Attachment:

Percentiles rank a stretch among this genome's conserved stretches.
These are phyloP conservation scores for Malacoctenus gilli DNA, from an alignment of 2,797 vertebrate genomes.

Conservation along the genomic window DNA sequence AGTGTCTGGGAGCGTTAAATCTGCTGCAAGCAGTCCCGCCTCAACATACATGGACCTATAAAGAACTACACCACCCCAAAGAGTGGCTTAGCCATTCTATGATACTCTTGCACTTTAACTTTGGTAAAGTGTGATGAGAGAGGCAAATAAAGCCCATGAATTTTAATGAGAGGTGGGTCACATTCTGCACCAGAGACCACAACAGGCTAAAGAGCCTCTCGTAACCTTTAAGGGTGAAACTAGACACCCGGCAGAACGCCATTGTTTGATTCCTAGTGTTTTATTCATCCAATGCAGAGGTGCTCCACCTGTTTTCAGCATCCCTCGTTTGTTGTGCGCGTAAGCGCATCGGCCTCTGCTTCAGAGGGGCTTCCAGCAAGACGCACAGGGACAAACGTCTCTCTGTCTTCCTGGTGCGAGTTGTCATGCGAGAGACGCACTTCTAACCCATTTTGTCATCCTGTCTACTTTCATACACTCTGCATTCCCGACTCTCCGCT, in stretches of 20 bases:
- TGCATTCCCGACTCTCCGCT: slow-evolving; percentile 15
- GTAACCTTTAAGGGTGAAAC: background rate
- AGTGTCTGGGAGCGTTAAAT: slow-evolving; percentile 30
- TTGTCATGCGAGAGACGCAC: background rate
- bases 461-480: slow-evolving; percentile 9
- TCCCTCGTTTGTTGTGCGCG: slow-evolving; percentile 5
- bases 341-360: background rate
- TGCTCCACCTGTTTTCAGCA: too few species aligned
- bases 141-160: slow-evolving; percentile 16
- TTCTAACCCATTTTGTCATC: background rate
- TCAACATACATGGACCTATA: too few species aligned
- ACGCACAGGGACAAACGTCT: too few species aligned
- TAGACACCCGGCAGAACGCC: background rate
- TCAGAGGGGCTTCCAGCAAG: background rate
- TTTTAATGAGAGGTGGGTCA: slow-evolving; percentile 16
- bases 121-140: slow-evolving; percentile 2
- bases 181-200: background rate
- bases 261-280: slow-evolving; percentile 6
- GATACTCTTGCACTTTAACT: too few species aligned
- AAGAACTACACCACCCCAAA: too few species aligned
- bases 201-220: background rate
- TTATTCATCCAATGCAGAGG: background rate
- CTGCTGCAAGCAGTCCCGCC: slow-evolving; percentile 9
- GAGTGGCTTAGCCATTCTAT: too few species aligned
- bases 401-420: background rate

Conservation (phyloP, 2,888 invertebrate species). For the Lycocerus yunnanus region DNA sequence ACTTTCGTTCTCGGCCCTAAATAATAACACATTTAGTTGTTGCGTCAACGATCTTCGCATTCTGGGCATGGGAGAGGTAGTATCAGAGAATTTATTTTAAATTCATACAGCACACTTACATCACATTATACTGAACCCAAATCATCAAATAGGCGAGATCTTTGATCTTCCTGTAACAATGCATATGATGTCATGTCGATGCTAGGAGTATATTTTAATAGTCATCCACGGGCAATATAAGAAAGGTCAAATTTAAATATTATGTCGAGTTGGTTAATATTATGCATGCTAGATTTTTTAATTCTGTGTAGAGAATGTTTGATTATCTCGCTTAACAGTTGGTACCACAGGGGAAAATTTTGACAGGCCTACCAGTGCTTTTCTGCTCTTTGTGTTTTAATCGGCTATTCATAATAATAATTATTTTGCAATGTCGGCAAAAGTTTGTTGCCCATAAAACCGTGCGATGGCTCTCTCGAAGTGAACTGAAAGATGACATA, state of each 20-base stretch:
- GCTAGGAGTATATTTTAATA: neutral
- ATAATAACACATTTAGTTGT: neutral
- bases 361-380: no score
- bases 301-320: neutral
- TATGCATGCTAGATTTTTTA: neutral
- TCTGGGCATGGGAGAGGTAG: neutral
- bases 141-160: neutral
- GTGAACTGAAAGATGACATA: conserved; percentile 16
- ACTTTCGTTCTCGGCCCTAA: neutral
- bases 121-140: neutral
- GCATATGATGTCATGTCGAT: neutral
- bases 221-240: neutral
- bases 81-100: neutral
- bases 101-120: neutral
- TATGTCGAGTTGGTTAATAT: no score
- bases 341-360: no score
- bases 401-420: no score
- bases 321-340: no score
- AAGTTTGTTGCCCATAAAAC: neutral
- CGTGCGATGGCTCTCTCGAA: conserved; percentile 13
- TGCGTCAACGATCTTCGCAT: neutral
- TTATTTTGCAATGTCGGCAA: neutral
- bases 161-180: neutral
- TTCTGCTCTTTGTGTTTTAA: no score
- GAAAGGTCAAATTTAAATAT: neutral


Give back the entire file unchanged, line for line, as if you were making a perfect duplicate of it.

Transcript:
Percentiles rank a stretch among this genome's conserved stretches.
These are phyloP conservation scores for Malacoctenus gilli DNA, from an alignment of 2,797 vertebrate genomes.

Conservation along the genomic window DNA sequence AGTGTCTGGGAGCGTTAAATCTGCTGCAAGCAGTCCCGCCTCAACATACATGGACCTATAAAGAACTACACCACCCCAAAGAGTGGCTTAGCCATTCTATGATACTCTTGCACTTTAACTTTGGTAAAGTGTGATGAGAGAGGCAAATAAAGCCCATGAATTTTAATGAGAGGTGGGTCACATTCTGCACCAGAGACCACAACAGGCTAAAGAGCCTCTCGTAACCTTTAAGGGTGAAACTAGACACCCGGCAGAACGCCATTGTTTGATTCCTAGTGTTTTATTCATCCAATGCAGAGGTGCTCCACCTGTTTTCAGCATCCCTCGTTTGTTGTGCGCGTAAGCGCATCGGCCTCTGCTTCAGAGGGGCTTCCAGCAAGACGCACAGGGACAAACGTCTCTCTGTCTTCCTGGTGCGAGTTGTCATGCGAGAGACGCACTTCTAACCCATTTTGTCATCCTGTCTACTTTCATACACTCTGCATTCCCGACTCTCCGCT, in stretches of 20 bases:
- TGCATTCCCGACTCTCCGCT: slow-evolving; percentile 15
- GTAACCTTTAAGGGTGAAAC: background rate
- AGTGTCTGGGAGCGTTAAAT: slow-evolving; percentile 30
- TTGTCATGCGAGAGACGCAC: background rate
- bases 461-480: slow-evolving; percentile 9
- TCCCTCGTTTGTTGTGCGCG: slow-evolving; percentile 5
- bases 341-360: background rate
- TGCTCCACCTGTTTTCAGCA: too few species aligned
- bases 141-160: slow-evolving; percentile 16
- TTCTAACCCATTTTGTCATC: background rate
- TCAACATACATGGACCTATA: too few species aligned
- ACGCACAGGGACAAACGTCT: too few species aligned
- TAGACACCCGGCAGAACGCC: background rate
- TCAGAGGGGCTTCCAGCAAG: background rate
- TTTTAATGAGAGGTGGGTCA: slow-evolving; percentile 16
- bases 121-140: slow-evolving; percentile 2
- bases 181-200: background rate
- bases 261-280: slow-evolving; percentile 6
- GATACTCTTGCACTTTAACT: too few species aligned
- AAGAACTACACCACCCCAAA: too few species aligned
- bases 201-220: background rate
- TTATTCATCCAATGCAGAGG: background rate
- CTGCTGCAAGCAGTCCCGCC: slow-evolving; percentile 9
- GAGTGGCTTAGCCATTCTAT: too few species aligned
- bases 401-420: background rate

Conservation (phyloP, 2,888 invertebrate species). For the Lycocerus yunnanus region DNA sequence ACTTTCGTTCTCGGCCCTAAATAATAACACATTTAGTTGTTGCGTCAACGATCTTCGCATTCTGGGCATGGGAGAGGTAGTATCAGAGAATTTATTTTAAATTCATACAGCACACTTACATCACATTATACTGAACCCAAATCATCAAATAGGCGAGATCTTTGATCTTCCTGTAACAATGCATATGATGTCATGTCGATGCTAGGAGTATATTTTAATAGTCATCCACGGGCAATATAAGAAAGGTCAAATTTAAATATTATGTCGAGTTGGTTAATATTATGCATGCTAGATTTTTTAATTCTGTGTAGAGAATGTTTGATTATCTCGCTTAACAGTTGGTACCACAGGGGAAAATTTTGACAGGCCTACCAGTGCTTTTCTGCTCTTTGTGTTTTAATCGGCTATTCATAATAATAATTATTTTGCAATGTCGGCAAAAGTTTGTTGCCCATAAAACCGTGCGATGGCTCTCTCGAAGTGAACTGAAAGATGACATA, state of each 20-base stretch:
- GCTAGGAGTATATTTTAATA: neutral
- ATAATAACACATTTAGTTGT: neutral
- bases 361-380: no score
- bases 301-320: neutral
- TATGCATGCTAGATTTTTTA: neutral
- TCTGGGCATGGGAGAGGTAG: neutral
- bases 141-160: neutral
- GTGAACTGAAAGATGACATA: conserved; percentile 16
- ACTTTCGTTCTCGGCCCTAA: neutral
- bases 121-140: neutral
- GCATATGATGTCATGTCGAT: neutral
- bases 221-240: neutral
- bases 81-100: neutral
- bases 101-120: neutral
- TATGTCGAGTTGGTTAATAT: no score
- bases 341-360: no score
- bases 401-420: no score
- bases 321-340: no score
- AAGTTTGTTGCCCATAAAAC: neutral
- CGTGCGATGGCTCTCTCGAA: conserved; percentile 13
- TGCGTCAACGATCTTCGCAT: neutral
- TTATTTTGCAATGTCGGCAA: neutral
- bases 161-180: neutral
- TTCTGCTCTTTGTGTTTTAA: no score
- GAAAGGTCAAATTTAAATAT: neutral